Paul DUKAS (1865-1935)
Polyeucte – Overture (1891) [16:28] Olivier MESSIAEN (1908-1992) L’Ascension (1932-33) [25:10] Robert SCHUMANN (1810-1856) Symphony No. 4 in D minor, Op 120 (1841, rev. 1851) [31:43]
Royal Opera House Orchestra/Reginald Goodall
Includes radio introductions and conclusion
rec. 18 December 1961
Reviewed as a 24 bit FLAC download PRISTINE AUDIO PASC581 [75:43]
Pristine Audio continue to mine radio station archives and are now issuing the kind of releases that used to be the sole domain of BBC Legends. As John Quinn points out in his very detailed review, this disc considerably widens Reginald Goodall’s discography. Goodall (1901-1990) is now remembered as an operatic conductor. He was a very fine Wagnerian, knighted in 1985, but earlier in his career, I was interested to learn that he’d conducted two Britten operas, including the premiere of Peter Grimes, also The Rape of Lucretia. Inspired by MusicWeb, I purchased the EMI British Composers sets. A further set has Goodall conducting extracts from the two operas in 1947 British Composers: Britten, Berkeley, Rubbra. Despite his well-regarded reputation, he never became principal conductor of a leading orchestra or opera house. Like many collectors, I have his Wagner’s “The Ring Cycle” in English (review), and also a live Bruckner Symphony 7 (review). Thanks to Andrew Rose of Pristine, I now have my first access to a 24-bit download. The sound is impressive for a radio broadcast dating from nearly 60 years ago. Rather like those taken down by Lyrita’s Richard Itter, this concert was recorded at home by Goodall’s friend, the bassist, Victor Godfrey (1934-2012). The BBC had scrapped the tapes, This is another excellent re-mastering by Pristine in “Ambient Stereo”; it sounds very good through my system.
It is very nostalgic to hear the BBC Third Programme announcer starting proceedings; I was seven in 1961 and often used to listen to the start of an evening concert with my father on a large “Bakelite” set, the tones and the accent have affected my speech to this day. He doesn’t mention the Dukas until after the performance but his French is pretty good for the movements of the Messiaen. Apart from the famous “The Sorcerer's Apprentice”, whose appearance in the film “Fantasia” has greatly aided its popularity, the only other work, I know by Dukas is “La Villanelle” for horn performed with a mournful intensity by the late great Dennis Brain (review). That was from 1891, the Overture to the Corneille tragedy Polyeucte from 1897. It starts sombrely before becoming more vigorous. I don’t know whether it was a subliminal association but my overriding impression, as the music unfolded, was Tristan und Isolde by Goodall’s great hero Richard Wagner and also Richard Strauss. It really is a powerful piece, with, as one would expect plenty of thematic colour. I’m delighted to discover it. The orchestra play this piece, which must have been unfamiliar to them, very well. I see that a performance by Sir Andrew Davis on Warner was very much admired by Gary Higginson (review). As so often, when reviewing works for MusicWeb International, one is led to further exploration, which is a great benefit.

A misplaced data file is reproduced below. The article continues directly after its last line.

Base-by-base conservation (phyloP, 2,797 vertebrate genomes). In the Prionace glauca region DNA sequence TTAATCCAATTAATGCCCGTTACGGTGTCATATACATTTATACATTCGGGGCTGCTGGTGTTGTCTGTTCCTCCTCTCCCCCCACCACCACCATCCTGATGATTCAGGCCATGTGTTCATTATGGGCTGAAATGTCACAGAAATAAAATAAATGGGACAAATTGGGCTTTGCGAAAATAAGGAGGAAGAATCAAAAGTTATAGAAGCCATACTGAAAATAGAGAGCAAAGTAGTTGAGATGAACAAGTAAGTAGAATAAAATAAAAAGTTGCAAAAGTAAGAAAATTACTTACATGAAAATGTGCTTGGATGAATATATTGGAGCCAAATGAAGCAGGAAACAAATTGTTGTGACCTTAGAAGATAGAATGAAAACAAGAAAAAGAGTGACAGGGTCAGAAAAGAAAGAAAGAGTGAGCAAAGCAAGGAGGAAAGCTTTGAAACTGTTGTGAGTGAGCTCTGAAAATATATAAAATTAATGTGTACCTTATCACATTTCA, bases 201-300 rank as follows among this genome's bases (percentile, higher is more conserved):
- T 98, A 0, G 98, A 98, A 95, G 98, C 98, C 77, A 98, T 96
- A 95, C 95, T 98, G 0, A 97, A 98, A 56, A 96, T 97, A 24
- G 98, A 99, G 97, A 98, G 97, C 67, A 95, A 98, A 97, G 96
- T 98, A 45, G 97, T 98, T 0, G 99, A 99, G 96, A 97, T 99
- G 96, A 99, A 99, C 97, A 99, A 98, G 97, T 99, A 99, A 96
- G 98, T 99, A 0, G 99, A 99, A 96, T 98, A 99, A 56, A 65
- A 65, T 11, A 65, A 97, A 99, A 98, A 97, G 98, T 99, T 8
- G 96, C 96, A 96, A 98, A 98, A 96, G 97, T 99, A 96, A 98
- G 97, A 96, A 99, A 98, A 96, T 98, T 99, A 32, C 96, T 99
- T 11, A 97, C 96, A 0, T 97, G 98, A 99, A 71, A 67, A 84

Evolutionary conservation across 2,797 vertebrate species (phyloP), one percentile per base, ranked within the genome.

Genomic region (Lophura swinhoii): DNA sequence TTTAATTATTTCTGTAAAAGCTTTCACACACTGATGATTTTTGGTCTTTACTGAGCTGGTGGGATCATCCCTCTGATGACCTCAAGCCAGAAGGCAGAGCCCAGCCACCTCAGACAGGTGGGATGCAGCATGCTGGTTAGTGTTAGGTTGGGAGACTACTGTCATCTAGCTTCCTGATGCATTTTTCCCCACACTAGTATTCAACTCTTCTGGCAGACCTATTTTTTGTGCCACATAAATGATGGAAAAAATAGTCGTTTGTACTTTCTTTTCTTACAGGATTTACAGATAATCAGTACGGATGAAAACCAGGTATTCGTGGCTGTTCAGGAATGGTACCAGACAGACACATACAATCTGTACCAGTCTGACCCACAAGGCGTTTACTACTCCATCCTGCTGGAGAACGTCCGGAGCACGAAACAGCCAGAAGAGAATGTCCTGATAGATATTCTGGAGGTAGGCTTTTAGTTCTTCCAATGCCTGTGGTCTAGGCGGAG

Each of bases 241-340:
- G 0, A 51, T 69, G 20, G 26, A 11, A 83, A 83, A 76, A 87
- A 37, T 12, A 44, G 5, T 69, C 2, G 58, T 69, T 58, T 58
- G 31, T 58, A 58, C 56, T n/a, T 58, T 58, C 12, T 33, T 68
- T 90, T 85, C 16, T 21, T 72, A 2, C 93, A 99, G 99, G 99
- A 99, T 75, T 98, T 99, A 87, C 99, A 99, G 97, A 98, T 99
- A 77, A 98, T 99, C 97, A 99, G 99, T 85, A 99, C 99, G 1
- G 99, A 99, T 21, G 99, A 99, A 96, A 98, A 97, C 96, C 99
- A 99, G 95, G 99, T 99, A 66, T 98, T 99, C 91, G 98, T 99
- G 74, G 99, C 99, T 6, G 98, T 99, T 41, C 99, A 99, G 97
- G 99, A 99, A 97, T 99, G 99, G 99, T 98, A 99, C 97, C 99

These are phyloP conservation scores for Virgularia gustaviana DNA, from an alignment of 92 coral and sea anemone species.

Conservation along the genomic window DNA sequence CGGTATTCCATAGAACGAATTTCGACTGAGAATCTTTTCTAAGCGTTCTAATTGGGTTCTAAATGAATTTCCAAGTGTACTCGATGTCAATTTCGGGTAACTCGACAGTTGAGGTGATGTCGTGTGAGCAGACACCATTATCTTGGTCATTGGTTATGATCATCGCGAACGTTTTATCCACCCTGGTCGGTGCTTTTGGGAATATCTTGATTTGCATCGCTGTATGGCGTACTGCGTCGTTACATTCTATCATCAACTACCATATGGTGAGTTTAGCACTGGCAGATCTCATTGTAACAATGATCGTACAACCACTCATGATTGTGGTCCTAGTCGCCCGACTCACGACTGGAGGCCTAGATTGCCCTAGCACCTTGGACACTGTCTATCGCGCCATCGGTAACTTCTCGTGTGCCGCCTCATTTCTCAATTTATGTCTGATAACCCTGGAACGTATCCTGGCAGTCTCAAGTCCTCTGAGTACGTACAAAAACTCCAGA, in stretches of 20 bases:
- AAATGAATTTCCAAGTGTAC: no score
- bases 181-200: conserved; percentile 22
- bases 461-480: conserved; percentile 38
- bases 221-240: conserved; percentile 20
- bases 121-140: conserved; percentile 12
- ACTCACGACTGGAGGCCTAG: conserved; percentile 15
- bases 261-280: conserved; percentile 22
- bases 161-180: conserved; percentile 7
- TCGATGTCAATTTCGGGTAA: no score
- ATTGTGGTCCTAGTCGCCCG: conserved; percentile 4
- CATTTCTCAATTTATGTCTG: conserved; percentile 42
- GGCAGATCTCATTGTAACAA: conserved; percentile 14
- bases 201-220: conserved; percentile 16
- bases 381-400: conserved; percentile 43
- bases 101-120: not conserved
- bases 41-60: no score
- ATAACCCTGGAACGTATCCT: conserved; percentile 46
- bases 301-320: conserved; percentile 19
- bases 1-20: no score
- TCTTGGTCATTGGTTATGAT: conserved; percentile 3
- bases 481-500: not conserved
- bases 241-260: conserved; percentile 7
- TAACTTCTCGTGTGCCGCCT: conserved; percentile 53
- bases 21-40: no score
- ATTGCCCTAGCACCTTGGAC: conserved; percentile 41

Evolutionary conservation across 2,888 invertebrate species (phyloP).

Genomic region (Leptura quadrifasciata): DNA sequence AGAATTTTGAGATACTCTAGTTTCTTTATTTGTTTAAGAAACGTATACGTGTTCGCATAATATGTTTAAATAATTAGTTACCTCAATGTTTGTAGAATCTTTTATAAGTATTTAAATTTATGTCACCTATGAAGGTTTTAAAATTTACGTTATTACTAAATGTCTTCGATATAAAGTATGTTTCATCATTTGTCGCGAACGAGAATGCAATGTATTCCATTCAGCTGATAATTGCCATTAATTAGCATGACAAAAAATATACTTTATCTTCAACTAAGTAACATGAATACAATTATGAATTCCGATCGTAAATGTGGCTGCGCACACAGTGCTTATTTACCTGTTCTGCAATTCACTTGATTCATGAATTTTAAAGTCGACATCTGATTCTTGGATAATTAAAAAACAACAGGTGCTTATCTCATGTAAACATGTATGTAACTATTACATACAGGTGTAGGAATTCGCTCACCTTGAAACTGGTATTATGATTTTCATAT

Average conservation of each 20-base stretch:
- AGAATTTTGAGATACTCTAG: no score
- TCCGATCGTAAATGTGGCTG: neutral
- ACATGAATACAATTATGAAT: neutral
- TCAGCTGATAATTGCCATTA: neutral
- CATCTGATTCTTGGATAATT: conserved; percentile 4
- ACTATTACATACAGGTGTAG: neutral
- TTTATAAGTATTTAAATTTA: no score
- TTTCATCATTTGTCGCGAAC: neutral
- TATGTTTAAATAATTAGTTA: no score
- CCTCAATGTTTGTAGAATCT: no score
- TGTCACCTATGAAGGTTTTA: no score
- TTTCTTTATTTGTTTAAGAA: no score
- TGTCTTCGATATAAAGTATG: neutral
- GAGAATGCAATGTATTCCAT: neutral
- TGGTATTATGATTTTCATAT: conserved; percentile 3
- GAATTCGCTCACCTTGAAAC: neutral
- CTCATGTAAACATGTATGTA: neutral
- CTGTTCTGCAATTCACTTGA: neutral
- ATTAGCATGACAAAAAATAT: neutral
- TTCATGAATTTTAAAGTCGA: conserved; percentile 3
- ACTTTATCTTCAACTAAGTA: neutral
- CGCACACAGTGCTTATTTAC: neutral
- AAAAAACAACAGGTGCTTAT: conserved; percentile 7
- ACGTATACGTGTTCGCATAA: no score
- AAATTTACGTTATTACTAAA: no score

I’ve steadily grown to admire the works of Olivier Messiaen, and have a 1970s recording of L’ Ascension conducted by Leopold Stokowski (review ~ review). Originally composed for organ, Messiaen later orchestrated the four movements. Its origins are very apparent at times, for example the beginning of the second piece Alléluias sereins d’une âme qui désire le ciel (Bien modéré, clair) which also seems to enjoy a debt to some impressionist composers, for example Debussy’s Prélude à l'après-midi d'un faune. Even with a sixty-year-old recording, the powerful sound was impressive and shook my speakers. In the final two movements, the sound is a little restricted at times for the complexities of the musical argument, but I found the performance utterly absorbing. The final Prière du Christ montant vers son Père (Extrêmement lent, ému et solennel) has just so much going on. I wonder what the response of “The Third Programme” audience was back in 1961, astonishment, I suggest.
The second half of the recorded concert had no audience present. It consists of Schumann’s Fourth Symphony, which as the announcer points out, was actually the second to be written. I’ve listened and reviewed various performances of this work of late and enjoy it considerably. Goodall and the orchestra give a fine performance, with perhaps the last degree of sparkle missing. The brass is particularly impressive towards the conclusion of the first movement. The slow movement is lyrically played and, I enjoyed the final two. As often occurs when I hear this work, I think of the debt to Schubert - his “Great C Major” - and the utter sadness that this composer died in such tragic circumstances.
I have been delighted to have the opportunity to hear this concert which I found very absorbing. It also has value in widening Goodall’s discography. The first two works will definitely need further exploration; I already love the Schumann. The transfers by Andrew Rose are first class as ever.
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